Metro

Racist flyers found near campus

State, federal law enforcement officials investigate racist, anti-Semitic flyers on East Side

By
Staff Writer
Tuesday, October 27, 2015

Racist and anti-Semitic flyers were found in bags on the East Side of Providence near campus Oct. 15, prompting Providence Police to shut down several blocks around Hope and Methyl streets.

Law enforcement officials found the flyers inside bags that appeared to contain white rice in the Blackstone neighborhood. A hazardous materials team from the Providence Fire Department wore protective suits while collecting the bags, which have thus far tested negatively for dangerous substances.

“We followed standard operation procedure to have the bags processed by the (Rhode Island) Department of Health. They are currently being processed for latent prints, and no evidence of chemical or biological agents were found in the bags,” wrote Lindsey Lague, public information officer for the Providence Police Department, in an email to The Herald.

A total of 22 bags were found in various locations near homes, including on the sidewalk and in driveways and yards. Police are still unsure why this neighborhood was targeted, Lague wrote.

The flyers also referenced the Ku Klux Klan, though officials do not know whether the Klan was involved in the incident, Rhode Island Public Radio reported.

Police have increased patrols in the area following the incident, and it is still “too early in the case to determine what charges those responsible might face,” Lague wrote.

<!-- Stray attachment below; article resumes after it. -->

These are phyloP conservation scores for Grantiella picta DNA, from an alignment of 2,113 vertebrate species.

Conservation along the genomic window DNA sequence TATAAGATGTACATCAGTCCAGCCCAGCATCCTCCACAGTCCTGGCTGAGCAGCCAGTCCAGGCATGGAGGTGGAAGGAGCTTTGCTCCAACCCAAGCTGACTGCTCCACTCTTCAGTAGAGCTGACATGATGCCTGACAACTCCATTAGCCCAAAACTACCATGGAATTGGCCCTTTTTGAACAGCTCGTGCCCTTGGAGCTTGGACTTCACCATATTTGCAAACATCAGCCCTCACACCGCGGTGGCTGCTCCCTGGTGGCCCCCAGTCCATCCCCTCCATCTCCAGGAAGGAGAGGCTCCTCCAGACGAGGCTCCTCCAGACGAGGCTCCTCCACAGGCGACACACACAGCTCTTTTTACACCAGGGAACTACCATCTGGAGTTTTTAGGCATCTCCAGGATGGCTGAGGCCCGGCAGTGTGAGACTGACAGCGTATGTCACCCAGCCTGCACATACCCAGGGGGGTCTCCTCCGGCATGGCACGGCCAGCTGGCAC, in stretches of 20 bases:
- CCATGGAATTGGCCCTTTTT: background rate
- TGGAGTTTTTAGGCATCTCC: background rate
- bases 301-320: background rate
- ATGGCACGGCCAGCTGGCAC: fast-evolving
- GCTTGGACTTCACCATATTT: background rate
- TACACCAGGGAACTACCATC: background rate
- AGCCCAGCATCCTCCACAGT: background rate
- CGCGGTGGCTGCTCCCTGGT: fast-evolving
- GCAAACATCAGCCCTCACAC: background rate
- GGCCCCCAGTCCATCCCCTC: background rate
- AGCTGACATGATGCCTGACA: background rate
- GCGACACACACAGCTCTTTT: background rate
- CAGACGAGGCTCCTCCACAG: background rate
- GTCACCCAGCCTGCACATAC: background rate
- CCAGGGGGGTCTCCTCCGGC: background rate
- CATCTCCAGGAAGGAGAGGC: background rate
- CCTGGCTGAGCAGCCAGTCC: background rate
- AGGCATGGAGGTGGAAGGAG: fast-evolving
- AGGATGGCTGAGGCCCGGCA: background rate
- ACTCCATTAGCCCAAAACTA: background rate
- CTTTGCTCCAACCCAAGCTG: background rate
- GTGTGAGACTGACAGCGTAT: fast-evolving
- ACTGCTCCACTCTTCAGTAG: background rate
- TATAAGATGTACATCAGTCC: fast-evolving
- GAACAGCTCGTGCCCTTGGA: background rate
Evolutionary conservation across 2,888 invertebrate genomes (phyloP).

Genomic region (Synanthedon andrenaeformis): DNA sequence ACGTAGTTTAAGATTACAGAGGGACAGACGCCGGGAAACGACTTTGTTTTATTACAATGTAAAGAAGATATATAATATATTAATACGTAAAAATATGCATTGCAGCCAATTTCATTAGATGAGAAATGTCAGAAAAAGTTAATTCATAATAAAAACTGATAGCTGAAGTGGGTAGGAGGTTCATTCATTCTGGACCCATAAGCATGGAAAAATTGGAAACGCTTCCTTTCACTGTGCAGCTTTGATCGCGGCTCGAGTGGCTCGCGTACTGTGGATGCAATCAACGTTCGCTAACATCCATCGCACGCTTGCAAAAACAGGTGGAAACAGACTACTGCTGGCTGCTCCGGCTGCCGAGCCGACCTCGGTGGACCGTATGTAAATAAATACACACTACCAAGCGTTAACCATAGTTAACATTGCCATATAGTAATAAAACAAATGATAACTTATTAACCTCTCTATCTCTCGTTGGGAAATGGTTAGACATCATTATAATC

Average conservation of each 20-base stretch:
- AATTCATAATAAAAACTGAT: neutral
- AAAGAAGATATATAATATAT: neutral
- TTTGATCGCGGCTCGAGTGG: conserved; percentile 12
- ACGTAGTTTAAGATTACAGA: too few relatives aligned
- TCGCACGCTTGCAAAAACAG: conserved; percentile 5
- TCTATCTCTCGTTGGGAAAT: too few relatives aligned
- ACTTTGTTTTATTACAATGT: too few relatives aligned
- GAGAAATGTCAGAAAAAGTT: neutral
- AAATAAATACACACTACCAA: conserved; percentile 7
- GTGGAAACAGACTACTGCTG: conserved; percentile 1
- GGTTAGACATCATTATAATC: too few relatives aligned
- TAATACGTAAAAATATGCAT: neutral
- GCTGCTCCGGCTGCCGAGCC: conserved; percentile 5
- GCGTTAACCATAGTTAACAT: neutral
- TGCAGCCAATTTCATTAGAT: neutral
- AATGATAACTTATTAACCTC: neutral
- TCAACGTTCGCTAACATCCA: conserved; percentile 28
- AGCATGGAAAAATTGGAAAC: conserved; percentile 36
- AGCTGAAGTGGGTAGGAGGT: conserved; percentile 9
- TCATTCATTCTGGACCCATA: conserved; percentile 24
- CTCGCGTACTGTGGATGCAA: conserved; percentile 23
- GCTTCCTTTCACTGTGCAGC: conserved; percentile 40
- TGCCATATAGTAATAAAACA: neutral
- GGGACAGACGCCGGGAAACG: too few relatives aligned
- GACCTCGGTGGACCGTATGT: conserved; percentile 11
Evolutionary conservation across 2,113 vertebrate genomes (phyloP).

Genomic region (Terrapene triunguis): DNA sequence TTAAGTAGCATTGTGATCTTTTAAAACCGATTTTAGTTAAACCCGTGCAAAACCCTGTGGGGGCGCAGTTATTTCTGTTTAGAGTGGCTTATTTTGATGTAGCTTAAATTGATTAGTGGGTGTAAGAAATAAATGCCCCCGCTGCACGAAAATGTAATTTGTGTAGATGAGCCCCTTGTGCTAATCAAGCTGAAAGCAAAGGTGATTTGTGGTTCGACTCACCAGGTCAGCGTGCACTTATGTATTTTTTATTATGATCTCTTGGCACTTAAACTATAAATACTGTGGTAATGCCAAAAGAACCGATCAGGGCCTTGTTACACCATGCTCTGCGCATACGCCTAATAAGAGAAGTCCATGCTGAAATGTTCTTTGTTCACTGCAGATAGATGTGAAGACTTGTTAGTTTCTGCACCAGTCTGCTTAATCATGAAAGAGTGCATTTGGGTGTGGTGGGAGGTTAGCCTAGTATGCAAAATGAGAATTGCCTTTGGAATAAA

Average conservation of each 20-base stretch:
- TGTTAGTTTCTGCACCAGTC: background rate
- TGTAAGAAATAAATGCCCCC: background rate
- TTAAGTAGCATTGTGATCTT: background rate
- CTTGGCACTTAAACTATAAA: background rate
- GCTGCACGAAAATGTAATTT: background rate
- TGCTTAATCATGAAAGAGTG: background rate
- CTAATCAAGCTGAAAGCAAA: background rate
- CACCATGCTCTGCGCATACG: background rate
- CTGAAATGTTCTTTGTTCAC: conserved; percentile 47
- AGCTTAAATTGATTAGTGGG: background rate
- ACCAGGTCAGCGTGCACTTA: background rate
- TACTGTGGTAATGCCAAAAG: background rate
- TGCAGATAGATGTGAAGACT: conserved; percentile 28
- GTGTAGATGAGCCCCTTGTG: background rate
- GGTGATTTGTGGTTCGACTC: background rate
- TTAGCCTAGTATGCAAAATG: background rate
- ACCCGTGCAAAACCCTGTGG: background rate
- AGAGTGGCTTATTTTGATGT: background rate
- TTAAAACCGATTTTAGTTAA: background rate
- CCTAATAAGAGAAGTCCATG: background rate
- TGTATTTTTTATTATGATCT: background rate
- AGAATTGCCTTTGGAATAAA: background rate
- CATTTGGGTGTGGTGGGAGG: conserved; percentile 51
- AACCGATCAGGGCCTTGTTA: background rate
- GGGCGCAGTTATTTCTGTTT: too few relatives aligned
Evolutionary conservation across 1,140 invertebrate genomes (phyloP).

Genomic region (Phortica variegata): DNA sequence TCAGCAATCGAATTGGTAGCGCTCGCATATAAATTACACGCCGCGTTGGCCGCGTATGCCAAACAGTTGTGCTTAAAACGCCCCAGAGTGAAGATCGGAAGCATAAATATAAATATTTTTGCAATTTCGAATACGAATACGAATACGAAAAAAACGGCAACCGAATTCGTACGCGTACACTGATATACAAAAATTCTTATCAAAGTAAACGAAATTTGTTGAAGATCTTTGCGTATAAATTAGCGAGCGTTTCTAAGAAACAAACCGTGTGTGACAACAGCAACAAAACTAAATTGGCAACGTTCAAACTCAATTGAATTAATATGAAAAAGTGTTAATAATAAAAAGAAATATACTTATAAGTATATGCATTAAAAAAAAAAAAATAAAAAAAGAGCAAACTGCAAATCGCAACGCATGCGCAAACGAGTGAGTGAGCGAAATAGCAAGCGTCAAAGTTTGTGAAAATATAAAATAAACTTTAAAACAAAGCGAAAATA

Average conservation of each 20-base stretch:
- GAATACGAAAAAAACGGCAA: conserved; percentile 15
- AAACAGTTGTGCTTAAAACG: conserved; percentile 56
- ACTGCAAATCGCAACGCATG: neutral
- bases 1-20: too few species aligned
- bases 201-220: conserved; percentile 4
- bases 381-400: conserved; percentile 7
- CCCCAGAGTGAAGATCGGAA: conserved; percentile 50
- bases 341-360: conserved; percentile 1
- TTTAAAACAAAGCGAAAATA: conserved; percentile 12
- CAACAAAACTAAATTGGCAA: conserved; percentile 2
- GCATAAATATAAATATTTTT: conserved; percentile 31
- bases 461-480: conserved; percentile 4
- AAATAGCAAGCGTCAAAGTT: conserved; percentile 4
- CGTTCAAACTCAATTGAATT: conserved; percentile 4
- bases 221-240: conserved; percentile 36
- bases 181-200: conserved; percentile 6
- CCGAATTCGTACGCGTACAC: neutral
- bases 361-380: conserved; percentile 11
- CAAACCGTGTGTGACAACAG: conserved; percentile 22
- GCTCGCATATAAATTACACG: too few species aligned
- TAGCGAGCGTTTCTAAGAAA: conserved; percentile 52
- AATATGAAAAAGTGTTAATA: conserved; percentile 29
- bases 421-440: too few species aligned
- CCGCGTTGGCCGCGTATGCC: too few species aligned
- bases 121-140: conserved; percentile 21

Steven Paré, Providence public safety commissioner, told the Providence Journal the crime would be prosecuted as a hate crime “because it was targeted towards both race- and faith-based groups.”

The crime could be prosecuted both on the federal and state level, and the Federal Bureau of Investigation and state police are involved in the investigation, Paré told RIPR.

In response to the flyers, members of the Providence community have banded together to help all who were impacted.

“We all feel affected,” said Donald Anderson, executive minister for the Rhode Island State Council of Churches, adding that these crimes are “against all of us.”

Anderson expressed faith in the Providence police, whom he said are “incredibly responsive to any anti-Semitism that happens in the city.”

Marty Cooper, community relations director for the Jewish Alliance of Greater Rhode Island, said the Providence Police and Paré have done a “stellar job” in keeping the community safe following the incident by increasing patrols around the neighborhood and keeping in daily contact with the Jewish Alliance. The flyers are “being denounced as a whole” by members of the religious community, and they are “not thought of as anything but hate,” Cooper said.

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